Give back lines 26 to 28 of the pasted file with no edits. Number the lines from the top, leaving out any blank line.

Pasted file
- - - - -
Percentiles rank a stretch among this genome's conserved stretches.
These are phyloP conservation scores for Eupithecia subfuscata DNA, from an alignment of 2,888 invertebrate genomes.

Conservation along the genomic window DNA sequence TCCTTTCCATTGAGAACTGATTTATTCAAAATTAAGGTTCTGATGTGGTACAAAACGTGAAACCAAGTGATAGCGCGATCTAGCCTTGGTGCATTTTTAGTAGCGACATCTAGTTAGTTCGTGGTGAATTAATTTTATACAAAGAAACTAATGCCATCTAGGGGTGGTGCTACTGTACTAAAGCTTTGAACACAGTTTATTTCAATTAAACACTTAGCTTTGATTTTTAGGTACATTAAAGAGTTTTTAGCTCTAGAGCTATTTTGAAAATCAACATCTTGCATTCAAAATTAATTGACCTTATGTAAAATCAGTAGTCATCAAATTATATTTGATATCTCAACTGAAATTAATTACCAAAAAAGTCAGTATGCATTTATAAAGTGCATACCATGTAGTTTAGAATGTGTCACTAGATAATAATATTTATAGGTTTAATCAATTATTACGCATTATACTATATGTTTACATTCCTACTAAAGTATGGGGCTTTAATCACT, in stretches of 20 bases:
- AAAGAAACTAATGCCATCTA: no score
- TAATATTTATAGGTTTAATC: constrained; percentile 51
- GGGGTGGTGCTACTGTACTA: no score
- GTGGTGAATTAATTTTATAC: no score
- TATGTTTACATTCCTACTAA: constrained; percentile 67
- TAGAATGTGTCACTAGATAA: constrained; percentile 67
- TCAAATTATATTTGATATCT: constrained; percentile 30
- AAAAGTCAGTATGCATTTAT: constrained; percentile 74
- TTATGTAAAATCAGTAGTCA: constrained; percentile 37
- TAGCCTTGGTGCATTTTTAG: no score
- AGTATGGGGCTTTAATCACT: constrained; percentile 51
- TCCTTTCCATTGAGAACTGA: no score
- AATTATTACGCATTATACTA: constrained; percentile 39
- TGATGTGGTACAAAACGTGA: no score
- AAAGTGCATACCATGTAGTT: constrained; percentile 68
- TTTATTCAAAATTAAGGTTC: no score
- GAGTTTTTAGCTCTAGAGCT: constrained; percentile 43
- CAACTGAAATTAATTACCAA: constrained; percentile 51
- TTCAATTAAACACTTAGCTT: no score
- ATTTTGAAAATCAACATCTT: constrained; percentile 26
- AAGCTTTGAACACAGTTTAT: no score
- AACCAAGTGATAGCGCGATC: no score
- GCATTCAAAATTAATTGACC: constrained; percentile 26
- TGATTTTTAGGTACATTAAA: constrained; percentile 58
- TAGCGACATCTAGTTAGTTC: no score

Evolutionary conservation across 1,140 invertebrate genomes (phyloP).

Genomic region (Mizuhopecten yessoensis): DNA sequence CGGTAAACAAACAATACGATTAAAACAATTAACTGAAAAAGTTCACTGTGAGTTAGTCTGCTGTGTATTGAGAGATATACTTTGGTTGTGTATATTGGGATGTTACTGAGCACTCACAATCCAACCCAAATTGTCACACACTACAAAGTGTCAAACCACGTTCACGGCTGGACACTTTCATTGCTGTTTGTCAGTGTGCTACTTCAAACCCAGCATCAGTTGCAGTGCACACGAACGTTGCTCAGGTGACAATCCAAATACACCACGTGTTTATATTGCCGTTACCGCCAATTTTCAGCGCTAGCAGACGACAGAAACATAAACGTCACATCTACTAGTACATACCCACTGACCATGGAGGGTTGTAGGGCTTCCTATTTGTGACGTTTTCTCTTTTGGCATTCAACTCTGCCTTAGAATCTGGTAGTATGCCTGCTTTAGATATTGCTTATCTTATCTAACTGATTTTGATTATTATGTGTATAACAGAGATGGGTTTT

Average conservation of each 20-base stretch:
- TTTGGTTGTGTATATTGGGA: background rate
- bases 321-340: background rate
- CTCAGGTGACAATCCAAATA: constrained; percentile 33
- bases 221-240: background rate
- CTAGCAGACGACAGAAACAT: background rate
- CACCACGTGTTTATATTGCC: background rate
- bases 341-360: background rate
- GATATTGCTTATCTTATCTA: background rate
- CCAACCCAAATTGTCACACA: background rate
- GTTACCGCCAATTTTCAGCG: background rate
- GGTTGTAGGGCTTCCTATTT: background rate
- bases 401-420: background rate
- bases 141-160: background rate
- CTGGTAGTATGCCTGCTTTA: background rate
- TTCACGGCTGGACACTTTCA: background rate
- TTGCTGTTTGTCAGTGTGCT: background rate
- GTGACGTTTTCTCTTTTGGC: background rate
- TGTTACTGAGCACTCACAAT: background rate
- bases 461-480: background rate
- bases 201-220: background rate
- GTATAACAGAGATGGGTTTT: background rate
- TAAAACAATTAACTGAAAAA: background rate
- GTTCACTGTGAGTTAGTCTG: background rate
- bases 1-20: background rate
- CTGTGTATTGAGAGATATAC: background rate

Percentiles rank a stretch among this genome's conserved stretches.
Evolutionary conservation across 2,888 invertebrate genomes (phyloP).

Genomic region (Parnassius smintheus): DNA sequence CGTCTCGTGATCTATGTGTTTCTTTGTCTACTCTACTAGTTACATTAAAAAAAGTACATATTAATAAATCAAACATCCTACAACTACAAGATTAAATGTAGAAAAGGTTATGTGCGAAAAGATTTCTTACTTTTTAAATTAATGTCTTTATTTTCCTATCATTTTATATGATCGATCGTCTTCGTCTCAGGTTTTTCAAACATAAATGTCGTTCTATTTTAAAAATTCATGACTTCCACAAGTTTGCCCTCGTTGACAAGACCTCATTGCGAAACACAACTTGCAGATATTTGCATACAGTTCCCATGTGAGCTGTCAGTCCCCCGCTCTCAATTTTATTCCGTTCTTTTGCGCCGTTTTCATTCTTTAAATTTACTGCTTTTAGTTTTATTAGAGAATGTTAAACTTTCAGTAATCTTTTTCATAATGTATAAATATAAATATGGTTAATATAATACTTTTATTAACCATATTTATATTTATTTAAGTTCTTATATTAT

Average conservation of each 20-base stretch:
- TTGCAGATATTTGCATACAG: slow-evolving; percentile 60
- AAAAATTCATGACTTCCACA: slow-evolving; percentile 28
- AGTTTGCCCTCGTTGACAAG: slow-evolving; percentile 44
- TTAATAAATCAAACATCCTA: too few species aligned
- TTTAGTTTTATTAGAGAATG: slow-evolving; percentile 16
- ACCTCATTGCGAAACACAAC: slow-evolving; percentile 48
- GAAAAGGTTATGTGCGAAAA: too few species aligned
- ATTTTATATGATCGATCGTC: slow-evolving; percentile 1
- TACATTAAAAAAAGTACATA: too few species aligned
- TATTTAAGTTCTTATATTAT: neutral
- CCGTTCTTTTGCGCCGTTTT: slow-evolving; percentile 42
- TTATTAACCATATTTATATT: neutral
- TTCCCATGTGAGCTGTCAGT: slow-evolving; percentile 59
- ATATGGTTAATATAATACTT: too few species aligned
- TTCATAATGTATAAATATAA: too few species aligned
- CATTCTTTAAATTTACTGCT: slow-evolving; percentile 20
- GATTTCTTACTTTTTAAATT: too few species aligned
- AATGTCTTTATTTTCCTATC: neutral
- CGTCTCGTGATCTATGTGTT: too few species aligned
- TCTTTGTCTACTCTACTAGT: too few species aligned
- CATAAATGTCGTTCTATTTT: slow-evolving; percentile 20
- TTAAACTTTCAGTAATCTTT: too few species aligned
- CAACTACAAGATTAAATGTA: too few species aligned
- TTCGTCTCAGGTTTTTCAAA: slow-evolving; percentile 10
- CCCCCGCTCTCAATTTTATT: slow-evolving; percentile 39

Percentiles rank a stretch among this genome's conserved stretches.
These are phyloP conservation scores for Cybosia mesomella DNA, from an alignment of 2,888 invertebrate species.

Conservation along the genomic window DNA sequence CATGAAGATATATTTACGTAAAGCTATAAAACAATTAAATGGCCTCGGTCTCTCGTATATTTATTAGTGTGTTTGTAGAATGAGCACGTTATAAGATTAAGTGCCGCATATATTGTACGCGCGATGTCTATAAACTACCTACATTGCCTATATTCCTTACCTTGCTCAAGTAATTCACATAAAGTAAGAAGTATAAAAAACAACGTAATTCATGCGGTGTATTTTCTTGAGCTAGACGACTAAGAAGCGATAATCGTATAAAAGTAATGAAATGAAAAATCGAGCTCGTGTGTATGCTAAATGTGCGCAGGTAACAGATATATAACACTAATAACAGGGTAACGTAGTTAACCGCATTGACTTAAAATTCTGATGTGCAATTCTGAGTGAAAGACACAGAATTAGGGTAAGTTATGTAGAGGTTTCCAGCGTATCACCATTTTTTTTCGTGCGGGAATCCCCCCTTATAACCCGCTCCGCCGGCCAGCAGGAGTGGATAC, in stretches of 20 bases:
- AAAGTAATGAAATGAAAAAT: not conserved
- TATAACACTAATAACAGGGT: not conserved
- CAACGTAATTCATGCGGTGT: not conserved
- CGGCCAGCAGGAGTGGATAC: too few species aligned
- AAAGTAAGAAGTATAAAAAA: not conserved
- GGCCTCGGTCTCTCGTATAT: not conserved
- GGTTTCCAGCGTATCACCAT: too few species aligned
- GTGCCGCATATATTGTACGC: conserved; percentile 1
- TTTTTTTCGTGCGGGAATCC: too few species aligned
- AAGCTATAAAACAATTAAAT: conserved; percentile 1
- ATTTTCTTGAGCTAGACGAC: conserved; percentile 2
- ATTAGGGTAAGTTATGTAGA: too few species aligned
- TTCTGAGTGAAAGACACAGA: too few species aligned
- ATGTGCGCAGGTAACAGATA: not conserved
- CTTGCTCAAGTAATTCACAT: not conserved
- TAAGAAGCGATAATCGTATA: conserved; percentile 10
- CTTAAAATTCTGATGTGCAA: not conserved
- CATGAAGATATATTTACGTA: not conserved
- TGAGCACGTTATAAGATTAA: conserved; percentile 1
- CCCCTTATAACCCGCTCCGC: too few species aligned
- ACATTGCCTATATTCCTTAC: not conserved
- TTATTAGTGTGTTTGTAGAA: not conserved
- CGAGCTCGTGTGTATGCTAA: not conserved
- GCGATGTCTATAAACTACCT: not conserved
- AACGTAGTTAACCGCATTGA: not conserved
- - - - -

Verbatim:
- GCATTCAAAATTAATTGACC: constrained; percentile 26
- TGATTTTTAGGTACATTAAA: constrained; percentile 58
- TAGCGACATCTAGTTAGTTC: no score